Thanks for you help and your service.


Jon Lazzaretti, e-mail, 31.10.2008 18:46

Regarding the 107 lift capability, the Ford commercial was shot using one of Columbia Helicopters'107s. The 107's we use are stripped down and we can generally lift 10000 pounds at sealevel/standard day. The load used in the commercial weighed 4500 pounds.

As to the tail on the A models, I flew the UH46a and D in the Navy during the late 60s. Part of the problem with the Marine tails stemmed from the former H34 tactic of coming into an LZ fast and then putting in a huge flare to slow to touch the tailwheel down. With a tandem rotor configuration, doing the same thing had a tendency to wash out the aft rotor as you rolled forward, which caused the tail end to lose lift and drop like a rock. The cure for that was to use side flaring which we use now in logging to great effect.


LCDR Prater H46 pilot 86, e-mail, 26.09.2008 03:26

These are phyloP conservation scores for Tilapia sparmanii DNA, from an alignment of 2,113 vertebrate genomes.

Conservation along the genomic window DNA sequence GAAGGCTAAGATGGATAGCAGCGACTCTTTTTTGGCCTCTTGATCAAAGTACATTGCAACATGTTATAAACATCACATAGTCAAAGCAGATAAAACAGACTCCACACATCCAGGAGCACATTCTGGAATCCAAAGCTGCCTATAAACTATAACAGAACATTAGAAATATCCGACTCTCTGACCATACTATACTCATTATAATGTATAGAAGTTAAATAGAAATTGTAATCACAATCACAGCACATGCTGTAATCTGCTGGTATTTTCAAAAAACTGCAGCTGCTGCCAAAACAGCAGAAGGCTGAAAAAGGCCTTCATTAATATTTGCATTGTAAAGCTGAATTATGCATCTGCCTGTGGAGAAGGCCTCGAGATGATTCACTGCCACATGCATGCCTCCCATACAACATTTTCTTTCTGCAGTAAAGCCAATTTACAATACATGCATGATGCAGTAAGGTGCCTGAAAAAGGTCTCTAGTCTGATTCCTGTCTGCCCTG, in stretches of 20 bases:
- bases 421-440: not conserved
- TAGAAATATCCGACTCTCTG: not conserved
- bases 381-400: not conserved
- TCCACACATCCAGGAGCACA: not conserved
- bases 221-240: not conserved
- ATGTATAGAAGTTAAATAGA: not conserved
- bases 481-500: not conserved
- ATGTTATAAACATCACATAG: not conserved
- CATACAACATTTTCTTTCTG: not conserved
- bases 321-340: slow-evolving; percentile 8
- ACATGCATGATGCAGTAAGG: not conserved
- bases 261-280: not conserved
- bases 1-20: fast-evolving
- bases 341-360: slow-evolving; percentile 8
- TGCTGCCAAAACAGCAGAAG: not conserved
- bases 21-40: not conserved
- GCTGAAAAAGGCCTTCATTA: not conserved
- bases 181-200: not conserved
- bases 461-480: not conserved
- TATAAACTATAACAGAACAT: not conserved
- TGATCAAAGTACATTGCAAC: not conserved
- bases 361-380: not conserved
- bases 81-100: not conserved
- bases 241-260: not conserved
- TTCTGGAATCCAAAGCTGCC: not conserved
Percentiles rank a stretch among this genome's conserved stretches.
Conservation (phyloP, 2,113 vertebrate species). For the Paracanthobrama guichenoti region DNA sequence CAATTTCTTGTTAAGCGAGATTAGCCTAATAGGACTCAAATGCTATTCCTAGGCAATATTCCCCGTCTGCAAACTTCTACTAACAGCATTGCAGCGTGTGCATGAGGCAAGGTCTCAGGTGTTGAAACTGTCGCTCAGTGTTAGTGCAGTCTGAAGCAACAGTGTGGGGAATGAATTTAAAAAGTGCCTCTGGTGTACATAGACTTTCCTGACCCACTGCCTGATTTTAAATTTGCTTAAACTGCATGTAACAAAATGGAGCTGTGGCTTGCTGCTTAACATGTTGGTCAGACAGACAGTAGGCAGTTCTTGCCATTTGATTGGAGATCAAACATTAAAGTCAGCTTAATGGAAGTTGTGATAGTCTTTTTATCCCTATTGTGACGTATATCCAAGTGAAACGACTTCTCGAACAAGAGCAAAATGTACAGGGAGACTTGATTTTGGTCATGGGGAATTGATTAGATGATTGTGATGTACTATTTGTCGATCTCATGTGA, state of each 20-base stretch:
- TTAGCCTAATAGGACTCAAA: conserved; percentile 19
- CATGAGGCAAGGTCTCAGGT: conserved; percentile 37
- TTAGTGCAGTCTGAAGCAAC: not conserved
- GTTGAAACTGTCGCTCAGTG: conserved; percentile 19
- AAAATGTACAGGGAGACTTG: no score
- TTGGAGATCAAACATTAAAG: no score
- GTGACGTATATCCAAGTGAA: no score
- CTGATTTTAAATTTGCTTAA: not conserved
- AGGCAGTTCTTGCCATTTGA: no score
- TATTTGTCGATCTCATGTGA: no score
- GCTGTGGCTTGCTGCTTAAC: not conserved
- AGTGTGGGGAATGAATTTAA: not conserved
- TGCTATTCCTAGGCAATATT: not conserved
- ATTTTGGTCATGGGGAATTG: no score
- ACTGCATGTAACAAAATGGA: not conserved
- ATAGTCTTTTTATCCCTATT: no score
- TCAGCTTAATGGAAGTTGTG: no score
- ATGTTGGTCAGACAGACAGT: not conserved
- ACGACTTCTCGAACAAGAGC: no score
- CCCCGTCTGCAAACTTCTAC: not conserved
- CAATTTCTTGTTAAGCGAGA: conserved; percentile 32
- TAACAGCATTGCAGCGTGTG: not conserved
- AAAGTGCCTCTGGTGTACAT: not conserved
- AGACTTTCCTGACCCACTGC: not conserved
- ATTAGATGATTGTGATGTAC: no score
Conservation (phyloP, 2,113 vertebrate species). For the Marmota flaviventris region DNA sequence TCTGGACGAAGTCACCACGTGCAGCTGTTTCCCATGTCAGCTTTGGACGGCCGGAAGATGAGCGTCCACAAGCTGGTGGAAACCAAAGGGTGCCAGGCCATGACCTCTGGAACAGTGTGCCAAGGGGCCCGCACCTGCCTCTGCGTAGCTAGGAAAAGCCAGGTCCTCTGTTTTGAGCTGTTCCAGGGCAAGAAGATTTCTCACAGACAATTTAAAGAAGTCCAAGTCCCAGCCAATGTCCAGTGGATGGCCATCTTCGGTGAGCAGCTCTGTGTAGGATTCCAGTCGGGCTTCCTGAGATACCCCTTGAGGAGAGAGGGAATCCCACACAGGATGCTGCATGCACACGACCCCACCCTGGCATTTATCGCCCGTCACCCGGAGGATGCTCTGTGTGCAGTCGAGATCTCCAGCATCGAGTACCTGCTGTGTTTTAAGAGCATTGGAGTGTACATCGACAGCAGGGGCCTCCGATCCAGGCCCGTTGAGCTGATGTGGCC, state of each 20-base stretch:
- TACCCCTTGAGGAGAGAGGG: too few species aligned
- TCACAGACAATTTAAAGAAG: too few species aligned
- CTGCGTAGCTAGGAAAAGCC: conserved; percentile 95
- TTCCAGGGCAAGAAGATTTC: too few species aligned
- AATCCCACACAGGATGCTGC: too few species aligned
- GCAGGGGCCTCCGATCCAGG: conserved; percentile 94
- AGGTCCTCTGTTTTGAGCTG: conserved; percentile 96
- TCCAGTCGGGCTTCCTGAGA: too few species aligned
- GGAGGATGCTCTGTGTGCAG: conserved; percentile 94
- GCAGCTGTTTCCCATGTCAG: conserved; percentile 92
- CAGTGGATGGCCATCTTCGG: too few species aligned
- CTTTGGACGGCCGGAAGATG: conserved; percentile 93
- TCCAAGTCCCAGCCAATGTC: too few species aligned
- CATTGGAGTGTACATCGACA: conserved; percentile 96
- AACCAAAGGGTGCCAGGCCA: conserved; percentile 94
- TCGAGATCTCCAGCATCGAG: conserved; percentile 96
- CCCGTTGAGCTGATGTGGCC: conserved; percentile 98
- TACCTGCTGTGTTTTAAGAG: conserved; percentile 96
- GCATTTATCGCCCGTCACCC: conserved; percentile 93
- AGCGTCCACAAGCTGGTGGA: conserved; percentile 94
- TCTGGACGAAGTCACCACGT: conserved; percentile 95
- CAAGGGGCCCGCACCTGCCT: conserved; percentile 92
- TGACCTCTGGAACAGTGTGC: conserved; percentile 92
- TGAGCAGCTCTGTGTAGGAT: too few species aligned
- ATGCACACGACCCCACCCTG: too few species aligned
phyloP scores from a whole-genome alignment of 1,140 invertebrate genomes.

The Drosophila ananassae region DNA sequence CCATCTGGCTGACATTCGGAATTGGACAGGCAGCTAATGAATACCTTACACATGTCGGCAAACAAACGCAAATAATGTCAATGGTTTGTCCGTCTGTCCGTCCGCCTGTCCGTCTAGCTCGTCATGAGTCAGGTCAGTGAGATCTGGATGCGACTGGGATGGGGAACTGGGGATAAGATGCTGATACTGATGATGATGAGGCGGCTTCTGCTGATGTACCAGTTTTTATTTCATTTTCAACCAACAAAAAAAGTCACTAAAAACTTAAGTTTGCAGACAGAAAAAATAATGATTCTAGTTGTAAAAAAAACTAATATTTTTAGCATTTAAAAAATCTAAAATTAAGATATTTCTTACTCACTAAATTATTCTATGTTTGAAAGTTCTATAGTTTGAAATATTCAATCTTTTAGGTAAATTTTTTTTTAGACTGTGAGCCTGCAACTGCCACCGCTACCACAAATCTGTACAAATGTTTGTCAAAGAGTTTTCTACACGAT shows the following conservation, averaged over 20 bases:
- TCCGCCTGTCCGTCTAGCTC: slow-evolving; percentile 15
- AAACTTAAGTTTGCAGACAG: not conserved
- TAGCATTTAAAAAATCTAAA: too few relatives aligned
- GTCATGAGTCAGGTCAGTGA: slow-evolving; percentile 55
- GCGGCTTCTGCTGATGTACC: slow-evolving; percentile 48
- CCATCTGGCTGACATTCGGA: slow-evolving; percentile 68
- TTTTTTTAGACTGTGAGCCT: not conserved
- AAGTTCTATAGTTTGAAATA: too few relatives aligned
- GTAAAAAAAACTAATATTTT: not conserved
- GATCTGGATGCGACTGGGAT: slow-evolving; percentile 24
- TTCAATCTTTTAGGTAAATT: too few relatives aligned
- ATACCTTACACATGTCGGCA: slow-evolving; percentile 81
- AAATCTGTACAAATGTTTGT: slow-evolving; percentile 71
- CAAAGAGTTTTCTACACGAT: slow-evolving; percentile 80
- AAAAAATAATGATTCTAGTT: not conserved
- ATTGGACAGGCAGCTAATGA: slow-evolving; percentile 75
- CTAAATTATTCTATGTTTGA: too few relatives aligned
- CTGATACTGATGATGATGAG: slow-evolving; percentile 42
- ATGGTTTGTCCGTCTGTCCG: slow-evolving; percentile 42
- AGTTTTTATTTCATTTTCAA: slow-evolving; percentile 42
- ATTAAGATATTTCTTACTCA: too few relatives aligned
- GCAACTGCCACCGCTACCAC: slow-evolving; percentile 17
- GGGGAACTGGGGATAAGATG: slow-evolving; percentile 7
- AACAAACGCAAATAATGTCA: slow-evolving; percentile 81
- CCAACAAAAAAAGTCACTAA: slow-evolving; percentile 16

You can't pick up 30000 lbs with a 17000 HH-46. A 47 may do it and holds 45 troops, an H46 holds 15 troops and 4 crew. 3500 lbs is about max on a lift. more when low on the 2 hours of fuel we had.


Ben Thurston, e-mail, 18.08.2008 20:40

Worked with USMC MEU 24 in August 2000 and again with MEU 22 in May 2002 for the Atlanta and Macon TRUEX (training in an urban environment exercise as Military Liaison for the Atlanta ARTC Center. Had the pleasure of seeing downtown Atlanta from the CH-46 and Macon country side. oooo-rah! and Semper Fi


Ronalde C. Shaw, e-mail, 10.05.2008 05:47

Ford shows a phrog or CH-46, or a 107 civilian model, and says the helo is dropping 30,000 pounds into the cargo bed of the Ford pickup. I do not think a phrog will pick up 30,000 pounds external. I may be wrong but would love to find out?


anthony babu, e-mail, 07.03.2008 14:48

they are best if designed for miltary and rescue flight


Mark Ashley, e-mail, 21.12.2007 17:38

Does anyone have a foto of the Tokyo Police KV-107
With thanks
Mark Ashley


Frank DeFelice, e-mail, 07.10.2007 07:13